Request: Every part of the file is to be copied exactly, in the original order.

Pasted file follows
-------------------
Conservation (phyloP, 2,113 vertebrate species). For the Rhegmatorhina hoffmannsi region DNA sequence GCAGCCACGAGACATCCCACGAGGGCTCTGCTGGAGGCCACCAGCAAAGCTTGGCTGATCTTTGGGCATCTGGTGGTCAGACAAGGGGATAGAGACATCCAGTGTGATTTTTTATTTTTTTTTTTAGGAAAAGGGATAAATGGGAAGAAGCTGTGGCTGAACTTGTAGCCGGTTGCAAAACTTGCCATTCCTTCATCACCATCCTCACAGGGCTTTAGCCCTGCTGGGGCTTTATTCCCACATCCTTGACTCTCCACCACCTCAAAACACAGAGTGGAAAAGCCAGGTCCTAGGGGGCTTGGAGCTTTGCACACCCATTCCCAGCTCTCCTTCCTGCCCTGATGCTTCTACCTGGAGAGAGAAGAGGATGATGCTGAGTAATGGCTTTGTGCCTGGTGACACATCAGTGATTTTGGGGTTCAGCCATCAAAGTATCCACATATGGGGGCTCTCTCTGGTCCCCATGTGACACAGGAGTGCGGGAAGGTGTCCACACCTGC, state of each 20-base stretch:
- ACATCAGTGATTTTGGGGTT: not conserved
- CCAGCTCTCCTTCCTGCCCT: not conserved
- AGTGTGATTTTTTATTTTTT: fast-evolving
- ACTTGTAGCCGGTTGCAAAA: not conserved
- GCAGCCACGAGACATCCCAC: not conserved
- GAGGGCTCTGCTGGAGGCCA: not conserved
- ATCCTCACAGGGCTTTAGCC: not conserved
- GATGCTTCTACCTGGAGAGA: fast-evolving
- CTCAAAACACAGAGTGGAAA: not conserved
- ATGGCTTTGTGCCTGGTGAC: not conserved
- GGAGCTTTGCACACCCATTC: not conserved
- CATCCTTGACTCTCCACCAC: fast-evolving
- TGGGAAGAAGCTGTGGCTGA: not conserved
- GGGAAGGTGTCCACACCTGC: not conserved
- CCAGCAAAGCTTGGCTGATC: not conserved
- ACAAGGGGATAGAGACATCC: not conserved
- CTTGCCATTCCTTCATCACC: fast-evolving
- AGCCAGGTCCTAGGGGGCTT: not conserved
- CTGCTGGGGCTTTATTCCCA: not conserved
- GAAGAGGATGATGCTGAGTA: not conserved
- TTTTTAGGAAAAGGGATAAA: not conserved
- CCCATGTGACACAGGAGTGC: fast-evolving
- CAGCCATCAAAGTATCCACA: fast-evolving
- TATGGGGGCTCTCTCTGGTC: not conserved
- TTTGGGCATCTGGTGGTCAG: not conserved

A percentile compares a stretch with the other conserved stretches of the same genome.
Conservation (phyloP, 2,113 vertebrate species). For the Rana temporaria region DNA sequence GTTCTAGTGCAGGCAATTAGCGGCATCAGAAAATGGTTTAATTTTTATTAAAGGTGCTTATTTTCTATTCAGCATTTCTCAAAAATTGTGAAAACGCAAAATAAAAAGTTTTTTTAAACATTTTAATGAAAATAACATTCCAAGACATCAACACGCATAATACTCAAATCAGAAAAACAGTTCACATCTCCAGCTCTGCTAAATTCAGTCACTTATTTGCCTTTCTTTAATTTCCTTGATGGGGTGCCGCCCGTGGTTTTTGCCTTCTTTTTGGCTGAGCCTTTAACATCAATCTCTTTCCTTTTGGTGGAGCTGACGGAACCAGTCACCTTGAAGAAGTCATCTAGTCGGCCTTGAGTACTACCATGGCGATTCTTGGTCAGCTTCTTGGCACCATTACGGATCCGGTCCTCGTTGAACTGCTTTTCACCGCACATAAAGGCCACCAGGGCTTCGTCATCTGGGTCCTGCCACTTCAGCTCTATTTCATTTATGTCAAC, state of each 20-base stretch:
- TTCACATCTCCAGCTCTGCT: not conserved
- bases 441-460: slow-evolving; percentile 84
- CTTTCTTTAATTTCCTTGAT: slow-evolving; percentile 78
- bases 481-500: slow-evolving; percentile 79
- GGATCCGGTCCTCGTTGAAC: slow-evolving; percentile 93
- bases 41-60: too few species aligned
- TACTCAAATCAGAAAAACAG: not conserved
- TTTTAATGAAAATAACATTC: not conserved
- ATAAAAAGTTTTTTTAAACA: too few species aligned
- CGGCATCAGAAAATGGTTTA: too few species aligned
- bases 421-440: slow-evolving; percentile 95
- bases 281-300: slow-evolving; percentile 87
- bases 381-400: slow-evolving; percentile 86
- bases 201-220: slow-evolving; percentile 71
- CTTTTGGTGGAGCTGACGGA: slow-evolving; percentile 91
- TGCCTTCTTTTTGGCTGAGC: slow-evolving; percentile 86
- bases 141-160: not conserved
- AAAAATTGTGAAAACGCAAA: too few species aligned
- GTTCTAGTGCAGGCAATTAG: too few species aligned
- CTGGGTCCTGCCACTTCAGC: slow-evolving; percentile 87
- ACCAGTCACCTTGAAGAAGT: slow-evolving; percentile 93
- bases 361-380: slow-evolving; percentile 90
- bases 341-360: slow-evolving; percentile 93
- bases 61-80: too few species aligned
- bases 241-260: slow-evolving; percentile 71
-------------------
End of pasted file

Conservation (phyloP, 2,113 vertebrate species). For the Rhegmatorhina hoffmannsi region DNA sequence GCAGCCACGAGACATCCCACGAGGGCTCTGCTGGAGGCCACCAGCAAAGCTTGGCTGATCTTTGGGCATCTGGTGGTCAGACAAGGGGATAGAGACATCCAGTGTGATTTTTTATTTTTTTTTTTAGGAAAAGGGATAAATGGGAAGAAGCTGTGGCTGAACTTGTAGCCGGTTGCAAAACTTGCCATTCCTTCATCACCATCCTCACAGGGCTTTAGCCCTGCTGGGGCTTTATTCCCACATCCTTGACTCTCCACCACCTCAAAACACAGAGTGGAAAAGCCAGGTCCTAGGGGGCTTGGAGCTTTGCACACCCATTCCCAGCTCTCCTTCCTGCCCTGATGCTTCTACCTGGAGAGAGAAGAGGATGATGCTGAGTAATGGCTTTGTGCCTGGTGACACATCAGTGATTTTGGGGTTCAGCCATCAAAGTATCCACATATGGGGGCTCTCTCTGGTCCCCATGTGACACAGGAGTGCGGGAAGGTGTCCACACCTGC, state of each 20-base stretch:
- ACATCAGTGATTTTGGGGTT: not conserved
- CCAGCTCTCCTTCCTGCCCT: not conserved
- AGTGTGATTTTTTATTTTTT: fast-evolving
- ACTTGTAGCCGGTTGCAAAA: not conserved
- GCAGCCACGAGACATCCCAC: not conserved
- GAGGGCTCTGCTGGAGGCCA: not conserved
- ATCCTCACAGGGCTTTAGCC: not conserved
- GATGCTTCTACCTGGAGAGA: fast-evolving
- CTCAAAACACAGAGTGGAAA: not conserved
- ATGGCTTTGTGCCTGGTGAC: not conserved
- GGAGCTTTGCACACCCATTC: not conserved
- CATCCTTGACTCTCCACCAC: fast-evolving
- TGGGAAGAAGCTGTGGCTGA: not conserved
- GGGAAGGTGTCCACACCTGC: not conserved
- CCAGCAAAGCTTGGCTGATC: not conserved
- ACAAGGGGATAGAGACATCC: not conserved
- CTTGCCATTCCTTCATCACC: fast-evolving
- AGCCAGGTCCTAGGGGGCTT: not conserved
- CTGCTGGGGCTTTATTCCCA: not conserved
- GAAGAGGATGATGCTGAGTA: not conserved
- TTTTTAGGAAAAGGGATAAA: not conserved
- CCCATGTGACACAGGAGTGC: fast-evolving
- CAGCCATCAAAGTATCCACA: fast-evolving
- TATGGGGGCTCTCTCTGGTC: not conserved
- TTTGGGCATCTGGTGGTCAG: not conserved

A percentile compares a stretch with the other conserved stretches of the same genome.
Conservation (phyloP, 2,113 vertebrate species). For the Rana temporaria region DNA sequence GTTCTAGTGCAGGCAATTAGCGGCATCAGAAAATGGTTTAATTTTTATTAAAGGTGCTTATTTTCTATTCAGCATTTCTCAAAAATTGTGAAAACGCAAAATAAAAAGTTTTTTTAAACATTTTAATGAAAATAACATTCCAAGACATCAACACGCATAATACTCAAATCAGAAAAACAGTTCACATCTCCAGCTCTGCTAAATTCAGTCACTTATTTGCCTTTCTTTAATTTCCTTGATGGGGTGCCGCCCGTGGTTTTTGCCTTCTTTTTGGCTGAGCCTTTAACATCAATCTCTTTCCTTTTGGTGGAGCTGACGGAACCAGTCACCTTGAAGAAGTCATCTAGTCGGCCTTGAGTACTACCATGGCGATTCTTGGTCAGCTTCTTGGCACCATTACGGATCCGGTCCTCGTTGAACTGCTTTTCACCGCACATAAAGGCCACCAGGGCTTCGTCATCTGGGTCCTGCCACTTCAGCTCTATTTCATTTATGTCAAC, state of each 20-base stretch:
- TTCACATCTCCAGCTCTGCT: not conserved
- bases 441-460: slow-evolving; percentile 84
- CTTTCTTTAATTTCCTTGAT: slow-evolving; percentile 78
- bases 481-500: slow-evolving; percentile 79
- GGATCCGGTCCTCGTTGAAC: slow-evolving; percentile 93
- bases 41-60: too few species aligned
- TACTCAAATCAGAAAAACAG: not conserved
- TTTTAATGAAAATAACATTC: not conserved
- ATAAAAAGTTTTTTTAAACA: too few species aligned
- CGGCATCAGAAAATGGTTTA: too few species aligned
- bases 421-440: slow-evolving; percentile 95
- bases 281-300: slow-evolving; percentile 87
- bases 381-400: slow-evolving; percentile 86
- bases 201-220: slow-evolving; percentile 71
- CTTTTGGTGGAGCTGACGGA: slow-evolving; percentile 91
- TGCCTTCTTTTTGGCTGAGC: slow-evolving; percentile 86
- bases 141-160: not conserved
- AAAAATTGTGAAAACGCAAA: too few species aligned
- GTTCTAGTGCAGGCAATTAG: too few species aligned
- CTGGGTCCTGCCACTTCAGC: slow-evolving; percentile 87
- ACCAGTCACCTTGAAGAAGT: slow-evolving; percentile 93
- bases 361-380: slow-evolving; percentile 90
- bases 341-360: slow-evolving; percentile 93
- bases 61-80: too few species aligned
- bases 241-260: slow-evolving; percentile 71